I'm an individual investor heavily influenced by Warren Buffett and Charlie Munger. Munger's 1994 USC Business School Speech is something I think about a lot: ### Over the long term, it's hard for a stock to earn a much better return than the business which underlies it earns. If the business earns 6% on capital over 40 years and you hold it for that 40 years, you're not going to make much different than a 6% return—even if you originally buy it at a huge discount. Conversely, if a business earns 18% on capital over 20 or 30 years, even if you pay an expensive looking price, you'll end up with a fine result. ... Another very simple effect I very seldom see discussed either by investment managers or anybody else is the effect of taxes. If you're going to buy something which compounds for 30 years at 15% per annum and you pay one 35% tax at the very end, the way that works out is that after taxes, you keep 13.3% per annum. In contrast, if you bought the same investment, but had to pay taxes every year of 35% out of the 15% that you earned, then your return would be 15% minus 35% of 15%—or only 9.75% per year compounded. So the difference there is over 3.5%. And what 3.5% does to the numbers over long holding periods like 30 years is truly eye-opening. If you sit back for long, long stretches in great companies, you can get a huge edge from nothing but the way that income taxes work. ### Feel free to follow me on Google Plus: https://plus.google.com/115463998897129479026/posts
Long only, usually with 5+ year hold expectations. "Measure twice, cut once." Mostly equities, though some distressed debt. Attracted to perceived deep value, or very out of favor investments.
As of 2017: Overweight in publicly traded partnerships due to perception they trade at a discount due to tax complexity and the fact that I loaded the boat with MLPs when they crashed in early 2016. Own some of the alternative asset manager LPs like Blackstone and KKR. Now that I own these partnerships, they truly have a forever holding period for me, so hope I picked wisely.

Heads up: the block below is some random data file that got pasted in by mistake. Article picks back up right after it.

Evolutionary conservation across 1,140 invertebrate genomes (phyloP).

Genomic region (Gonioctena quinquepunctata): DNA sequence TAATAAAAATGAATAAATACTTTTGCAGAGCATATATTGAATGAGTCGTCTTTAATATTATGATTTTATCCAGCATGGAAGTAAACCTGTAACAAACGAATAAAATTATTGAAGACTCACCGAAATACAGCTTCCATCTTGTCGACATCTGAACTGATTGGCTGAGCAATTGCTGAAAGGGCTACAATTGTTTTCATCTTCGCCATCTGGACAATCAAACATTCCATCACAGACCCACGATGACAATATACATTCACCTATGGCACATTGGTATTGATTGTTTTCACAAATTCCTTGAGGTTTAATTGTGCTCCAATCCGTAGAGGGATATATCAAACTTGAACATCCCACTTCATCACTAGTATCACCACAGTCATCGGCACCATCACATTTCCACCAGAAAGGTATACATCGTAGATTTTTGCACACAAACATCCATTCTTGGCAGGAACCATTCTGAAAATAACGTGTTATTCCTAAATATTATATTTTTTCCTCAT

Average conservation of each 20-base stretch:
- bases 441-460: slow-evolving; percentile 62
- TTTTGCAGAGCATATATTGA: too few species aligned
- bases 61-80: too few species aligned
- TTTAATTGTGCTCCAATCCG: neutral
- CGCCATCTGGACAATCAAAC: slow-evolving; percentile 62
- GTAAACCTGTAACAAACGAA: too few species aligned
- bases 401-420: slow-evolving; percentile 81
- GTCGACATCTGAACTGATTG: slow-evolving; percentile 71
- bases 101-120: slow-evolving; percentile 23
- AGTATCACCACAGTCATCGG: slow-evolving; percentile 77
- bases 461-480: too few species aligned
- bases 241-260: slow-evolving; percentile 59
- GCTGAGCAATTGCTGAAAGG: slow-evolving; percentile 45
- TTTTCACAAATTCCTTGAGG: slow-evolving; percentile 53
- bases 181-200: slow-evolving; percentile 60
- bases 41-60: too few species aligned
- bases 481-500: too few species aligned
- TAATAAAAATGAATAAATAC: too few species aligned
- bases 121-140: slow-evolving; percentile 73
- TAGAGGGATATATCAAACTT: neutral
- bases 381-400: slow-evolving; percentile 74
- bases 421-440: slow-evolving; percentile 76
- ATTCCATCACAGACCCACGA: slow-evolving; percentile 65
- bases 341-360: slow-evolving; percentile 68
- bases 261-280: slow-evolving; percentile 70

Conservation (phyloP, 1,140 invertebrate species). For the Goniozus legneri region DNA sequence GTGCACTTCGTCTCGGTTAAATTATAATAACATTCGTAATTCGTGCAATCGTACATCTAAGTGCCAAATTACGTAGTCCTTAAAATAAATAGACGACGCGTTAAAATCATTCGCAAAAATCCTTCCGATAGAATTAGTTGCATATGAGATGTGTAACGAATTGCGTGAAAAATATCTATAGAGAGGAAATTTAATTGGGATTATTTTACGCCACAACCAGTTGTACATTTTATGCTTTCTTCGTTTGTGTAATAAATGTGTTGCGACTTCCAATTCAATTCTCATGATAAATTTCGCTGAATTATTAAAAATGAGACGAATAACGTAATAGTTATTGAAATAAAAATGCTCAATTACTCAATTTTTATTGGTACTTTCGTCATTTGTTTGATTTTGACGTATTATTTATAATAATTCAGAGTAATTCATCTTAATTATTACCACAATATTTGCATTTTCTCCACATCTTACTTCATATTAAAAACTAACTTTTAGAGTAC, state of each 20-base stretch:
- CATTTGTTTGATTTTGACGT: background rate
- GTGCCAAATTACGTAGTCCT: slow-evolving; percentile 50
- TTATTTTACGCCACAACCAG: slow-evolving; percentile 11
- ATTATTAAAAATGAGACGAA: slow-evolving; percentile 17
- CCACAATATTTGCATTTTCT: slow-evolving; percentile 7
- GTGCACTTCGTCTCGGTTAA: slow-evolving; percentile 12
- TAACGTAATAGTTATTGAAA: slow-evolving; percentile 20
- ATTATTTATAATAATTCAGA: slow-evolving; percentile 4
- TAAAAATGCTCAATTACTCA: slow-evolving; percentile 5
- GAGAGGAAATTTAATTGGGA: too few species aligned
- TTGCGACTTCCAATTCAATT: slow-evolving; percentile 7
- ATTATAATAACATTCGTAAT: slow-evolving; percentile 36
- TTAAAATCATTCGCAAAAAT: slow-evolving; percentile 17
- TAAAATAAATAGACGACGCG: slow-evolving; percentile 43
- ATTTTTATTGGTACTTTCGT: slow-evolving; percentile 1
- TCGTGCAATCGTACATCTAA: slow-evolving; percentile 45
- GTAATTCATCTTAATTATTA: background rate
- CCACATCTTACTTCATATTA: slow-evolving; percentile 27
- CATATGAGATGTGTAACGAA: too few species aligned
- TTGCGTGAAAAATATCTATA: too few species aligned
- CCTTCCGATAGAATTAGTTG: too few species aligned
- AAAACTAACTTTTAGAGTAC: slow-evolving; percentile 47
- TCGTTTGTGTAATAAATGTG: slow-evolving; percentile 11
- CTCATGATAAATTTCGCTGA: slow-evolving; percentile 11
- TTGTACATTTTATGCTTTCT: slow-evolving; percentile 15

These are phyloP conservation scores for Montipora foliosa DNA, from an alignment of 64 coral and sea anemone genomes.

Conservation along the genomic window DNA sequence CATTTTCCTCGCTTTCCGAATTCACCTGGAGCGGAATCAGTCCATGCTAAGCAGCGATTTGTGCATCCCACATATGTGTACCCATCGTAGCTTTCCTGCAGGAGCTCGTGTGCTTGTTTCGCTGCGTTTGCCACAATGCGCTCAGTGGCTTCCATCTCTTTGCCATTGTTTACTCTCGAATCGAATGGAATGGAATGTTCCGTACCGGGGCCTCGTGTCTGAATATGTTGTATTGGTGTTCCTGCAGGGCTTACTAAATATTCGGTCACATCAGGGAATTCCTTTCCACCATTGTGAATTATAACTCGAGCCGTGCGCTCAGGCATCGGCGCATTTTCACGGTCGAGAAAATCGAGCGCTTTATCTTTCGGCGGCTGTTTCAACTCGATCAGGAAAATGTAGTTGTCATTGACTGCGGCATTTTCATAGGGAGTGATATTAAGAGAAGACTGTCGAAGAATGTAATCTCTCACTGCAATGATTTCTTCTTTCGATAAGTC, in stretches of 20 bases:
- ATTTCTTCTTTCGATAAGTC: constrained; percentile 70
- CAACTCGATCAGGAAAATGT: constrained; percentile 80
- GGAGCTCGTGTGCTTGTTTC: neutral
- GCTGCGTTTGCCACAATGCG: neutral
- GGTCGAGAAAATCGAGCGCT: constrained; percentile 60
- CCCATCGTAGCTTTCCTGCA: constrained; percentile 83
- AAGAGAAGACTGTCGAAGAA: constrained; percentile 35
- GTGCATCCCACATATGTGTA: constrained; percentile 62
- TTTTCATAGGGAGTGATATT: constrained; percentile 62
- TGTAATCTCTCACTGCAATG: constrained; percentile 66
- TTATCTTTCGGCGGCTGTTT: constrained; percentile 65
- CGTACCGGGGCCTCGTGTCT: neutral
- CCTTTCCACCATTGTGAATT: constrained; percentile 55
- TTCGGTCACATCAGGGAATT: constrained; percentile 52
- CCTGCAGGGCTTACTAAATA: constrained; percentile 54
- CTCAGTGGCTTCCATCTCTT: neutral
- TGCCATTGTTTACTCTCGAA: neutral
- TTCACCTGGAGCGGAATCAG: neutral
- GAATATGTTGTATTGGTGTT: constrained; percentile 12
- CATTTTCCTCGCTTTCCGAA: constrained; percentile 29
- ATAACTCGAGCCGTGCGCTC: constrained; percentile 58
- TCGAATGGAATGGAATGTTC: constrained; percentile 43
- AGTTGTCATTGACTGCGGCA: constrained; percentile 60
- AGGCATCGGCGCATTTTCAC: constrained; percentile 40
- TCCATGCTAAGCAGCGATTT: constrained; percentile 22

Also overweight in diversified shipping stocks.
Starting to get attracted to solar survivors and beaten down big pharma. Hoping the cheap stuff gets cheaper in 2017.
30+ years of investing experience. Conservative equities investor with a top down investment approach. I look for:
* growth at a reasonable price with a focus on dividend paying companies that consistently raise their payouts.
* companies trading at or below fair value with strong fundamentals
I am NOT chasing yield!
I invite you to visit my blog at:
I am a Special Situations/Value Investor, I invest in Relative value arbitrage situations, Bankrupt and Distressed situations, I have 20 years Experience as a bankruptcy/ legal consultant, Financial/ White Collar Fraud Investigator.
Best investments include (GGP) General Growth Properties (HPY) Heartland Payment Systems (WMIH) Washington Mutual Inc. (NFLX) Netflix. I am currently Long Fannie Mae (FNMA) (FNMAS) (FNAMT) Sears Holdings Inc. (SHLD) Sears Holdings Inc/Warrants (SHLD.WS) Sears Canada (SRSC) Pershing Square (PSHZ) Fairholme Funds (FAIRX) I am short Herbalife (HLF)
Long term value seeking stocks to hold forever. I pay attention to fundamentals only, and do not engage in technical analysis. I trade infrequently, and trade only domestic stocks - no options, no bonds, no shorts, etc. Manage portfolio for myself and a few others. I try to identify stocks that are likely to perform reasonably well in what may be a very difficult economic climate.
I have spent 20 years in and around the capital markets. I began my professional life as an attorney, and then spent a number of years as a senior corporate executive. Eventually I decided to concentrate all of my time on investing hobby. I have now spent 10 years managing my own money full-time as well as managing money for friends and family.
My succinct investment philosophy -- identify mispriced securities, buy cheap quality, and short overpriced mediocrity.